Wood Working Hazards

Health and safety management in the woodworking industry as a whole is very poor. The fatal and major injuries rate is one of the highest for any industry, despite the fact that the hazards are well known, and so are the prevention measures. Sawmills are by far the most dangerous workplaces in the sector, and are increasingly subcontracted and informal, leading to deteriorating conditions for workers. In general outsourcing, temporary and informal contractual arrangements are making it harder for unions to organise and for workers to get their legal rights.


Dust and noise are all too often accepted as just 'part of the job', as a result, millions of workers across the world suffer from predictable and preventable health problems caused by their work. Typically, skin and respiratory problems, long term aches and pain and deafness. The industry relies on the skills of machine operators, rather than the use of proper physical safeguards to prevent accidents and ill health.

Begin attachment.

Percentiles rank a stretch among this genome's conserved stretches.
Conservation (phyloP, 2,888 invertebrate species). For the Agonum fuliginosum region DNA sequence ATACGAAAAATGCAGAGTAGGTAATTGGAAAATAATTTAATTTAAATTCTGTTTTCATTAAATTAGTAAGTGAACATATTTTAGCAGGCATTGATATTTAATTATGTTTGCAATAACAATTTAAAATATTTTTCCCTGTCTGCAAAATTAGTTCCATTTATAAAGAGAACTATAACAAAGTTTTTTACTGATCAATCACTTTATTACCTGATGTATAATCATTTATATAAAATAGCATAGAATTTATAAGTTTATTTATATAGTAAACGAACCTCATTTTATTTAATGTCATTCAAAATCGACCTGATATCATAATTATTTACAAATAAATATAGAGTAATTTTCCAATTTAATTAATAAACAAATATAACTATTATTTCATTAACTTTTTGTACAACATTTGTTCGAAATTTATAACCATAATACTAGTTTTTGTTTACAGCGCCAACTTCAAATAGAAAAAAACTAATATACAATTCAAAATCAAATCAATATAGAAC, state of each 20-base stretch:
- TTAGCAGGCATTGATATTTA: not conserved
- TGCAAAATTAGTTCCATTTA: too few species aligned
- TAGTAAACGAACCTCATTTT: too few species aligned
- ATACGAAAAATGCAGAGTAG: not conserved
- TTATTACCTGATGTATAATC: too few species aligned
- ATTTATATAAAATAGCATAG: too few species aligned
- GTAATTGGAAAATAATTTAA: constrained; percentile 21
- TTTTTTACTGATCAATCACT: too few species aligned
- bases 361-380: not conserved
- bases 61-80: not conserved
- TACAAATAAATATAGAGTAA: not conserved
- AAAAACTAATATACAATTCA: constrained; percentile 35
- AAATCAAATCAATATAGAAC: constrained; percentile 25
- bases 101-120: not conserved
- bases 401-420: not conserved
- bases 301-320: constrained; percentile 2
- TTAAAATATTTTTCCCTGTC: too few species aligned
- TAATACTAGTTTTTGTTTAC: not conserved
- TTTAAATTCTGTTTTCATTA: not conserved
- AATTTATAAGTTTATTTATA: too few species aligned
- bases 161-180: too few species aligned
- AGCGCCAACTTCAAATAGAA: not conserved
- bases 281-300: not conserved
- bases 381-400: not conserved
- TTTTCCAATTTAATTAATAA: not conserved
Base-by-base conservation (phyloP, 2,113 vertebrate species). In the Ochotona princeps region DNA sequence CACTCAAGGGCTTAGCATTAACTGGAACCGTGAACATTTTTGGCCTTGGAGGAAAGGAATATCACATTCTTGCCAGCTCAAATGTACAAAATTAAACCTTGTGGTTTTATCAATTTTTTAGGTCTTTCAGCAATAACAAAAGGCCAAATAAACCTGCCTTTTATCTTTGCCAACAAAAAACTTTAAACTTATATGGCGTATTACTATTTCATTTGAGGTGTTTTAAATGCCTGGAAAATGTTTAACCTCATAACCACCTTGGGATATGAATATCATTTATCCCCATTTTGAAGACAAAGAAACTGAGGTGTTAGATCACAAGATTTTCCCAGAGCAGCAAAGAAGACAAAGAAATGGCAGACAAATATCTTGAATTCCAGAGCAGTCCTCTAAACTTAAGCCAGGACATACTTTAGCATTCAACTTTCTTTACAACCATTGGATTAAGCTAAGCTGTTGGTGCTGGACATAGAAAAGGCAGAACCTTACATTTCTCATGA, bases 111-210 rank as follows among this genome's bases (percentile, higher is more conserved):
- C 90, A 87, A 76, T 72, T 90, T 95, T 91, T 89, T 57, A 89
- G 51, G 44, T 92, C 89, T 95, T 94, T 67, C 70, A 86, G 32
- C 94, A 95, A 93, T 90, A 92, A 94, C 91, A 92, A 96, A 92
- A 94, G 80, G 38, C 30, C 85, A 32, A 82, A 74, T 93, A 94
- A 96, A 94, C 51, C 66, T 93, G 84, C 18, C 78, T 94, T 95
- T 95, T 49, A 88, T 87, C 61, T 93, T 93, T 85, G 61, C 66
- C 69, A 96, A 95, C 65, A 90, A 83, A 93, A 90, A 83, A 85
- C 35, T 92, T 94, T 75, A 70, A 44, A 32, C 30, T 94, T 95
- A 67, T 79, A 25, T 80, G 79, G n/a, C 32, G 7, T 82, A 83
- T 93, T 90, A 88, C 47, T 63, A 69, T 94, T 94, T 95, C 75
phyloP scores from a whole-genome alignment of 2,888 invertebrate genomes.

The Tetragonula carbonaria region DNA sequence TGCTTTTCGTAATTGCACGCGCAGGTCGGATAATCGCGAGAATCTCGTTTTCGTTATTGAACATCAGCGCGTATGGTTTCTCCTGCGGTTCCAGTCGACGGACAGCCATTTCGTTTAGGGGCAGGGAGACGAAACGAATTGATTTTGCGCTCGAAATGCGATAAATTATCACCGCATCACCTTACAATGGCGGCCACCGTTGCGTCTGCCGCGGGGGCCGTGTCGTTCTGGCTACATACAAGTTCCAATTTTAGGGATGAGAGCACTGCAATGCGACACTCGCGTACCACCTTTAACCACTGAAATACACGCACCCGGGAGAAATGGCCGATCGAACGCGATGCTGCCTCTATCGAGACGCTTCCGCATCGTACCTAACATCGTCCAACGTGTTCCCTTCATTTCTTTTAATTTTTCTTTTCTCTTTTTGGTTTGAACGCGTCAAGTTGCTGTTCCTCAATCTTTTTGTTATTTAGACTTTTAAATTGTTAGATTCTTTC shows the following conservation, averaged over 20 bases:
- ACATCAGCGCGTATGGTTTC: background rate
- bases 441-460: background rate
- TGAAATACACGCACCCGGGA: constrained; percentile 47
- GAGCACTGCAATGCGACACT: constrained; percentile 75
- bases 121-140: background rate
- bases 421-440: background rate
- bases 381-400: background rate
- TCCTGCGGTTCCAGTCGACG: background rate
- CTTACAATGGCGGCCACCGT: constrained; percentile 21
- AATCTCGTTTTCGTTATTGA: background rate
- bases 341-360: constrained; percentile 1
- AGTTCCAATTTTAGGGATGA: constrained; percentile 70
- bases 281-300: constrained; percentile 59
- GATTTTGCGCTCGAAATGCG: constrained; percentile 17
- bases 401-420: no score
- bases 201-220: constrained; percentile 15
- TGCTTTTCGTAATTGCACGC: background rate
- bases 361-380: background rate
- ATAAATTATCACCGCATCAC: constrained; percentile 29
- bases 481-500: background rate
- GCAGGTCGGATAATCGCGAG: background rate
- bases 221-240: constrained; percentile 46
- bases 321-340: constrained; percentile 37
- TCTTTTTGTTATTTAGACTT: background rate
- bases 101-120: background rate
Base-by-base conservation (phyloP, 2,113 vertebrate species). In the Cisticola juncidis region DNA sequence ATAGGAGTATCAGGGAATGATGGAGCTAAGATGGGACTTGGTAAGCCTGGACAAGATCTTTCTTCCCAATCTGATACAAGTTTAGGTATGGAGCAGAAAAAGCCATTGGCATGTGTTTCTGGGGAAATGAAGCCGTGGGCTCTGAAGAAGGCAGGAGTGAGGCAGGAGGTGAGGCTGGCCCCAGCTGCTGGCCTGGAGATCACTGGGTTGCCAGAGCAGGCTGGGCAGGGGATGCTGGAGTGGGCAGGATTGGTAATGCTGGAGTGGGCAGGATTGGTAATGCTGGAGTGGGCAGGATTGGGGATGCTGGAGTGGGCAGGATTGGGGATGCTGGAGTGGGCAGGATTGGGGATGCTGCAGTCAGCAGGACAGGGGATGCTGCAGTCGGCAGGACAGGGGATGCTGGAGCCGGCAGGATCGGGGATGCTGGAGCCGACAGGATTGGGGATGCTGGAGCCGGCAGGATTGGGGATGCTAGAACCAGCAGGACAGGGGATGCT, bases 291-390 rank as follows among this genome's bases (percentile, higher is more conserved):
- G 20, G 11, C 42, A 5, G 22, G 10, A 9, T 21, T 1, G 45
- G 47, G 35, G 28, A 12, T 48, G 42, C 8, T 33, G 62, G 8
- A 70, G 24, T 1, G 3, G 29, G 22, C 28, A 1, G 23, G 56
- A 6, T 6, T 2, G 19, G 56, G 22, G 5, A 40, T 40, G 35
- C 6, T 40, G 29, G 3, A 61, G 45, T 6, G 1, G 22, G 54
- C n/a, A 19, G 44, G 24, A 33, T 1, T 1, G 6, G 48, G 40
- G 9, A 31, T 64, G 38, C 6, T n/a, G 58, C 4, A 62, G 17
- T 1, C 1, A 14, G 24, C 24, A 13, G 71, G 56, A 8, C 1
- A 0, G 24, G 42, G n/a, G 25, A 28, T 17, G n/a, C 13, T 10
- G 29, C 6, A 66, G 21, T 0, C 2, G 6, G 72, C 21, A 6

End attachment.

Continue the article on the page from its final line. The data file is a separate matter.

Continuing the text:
There are countless employers who put profits before people and who routinely abuse workers rights. Check the law in your country and see if it can help you to organise. The International Labour Organisation also has a number of International Standards, such as Conventions, Recommendations, Codes of Practice and Guidelines that may help. Some of these are listed here in resources.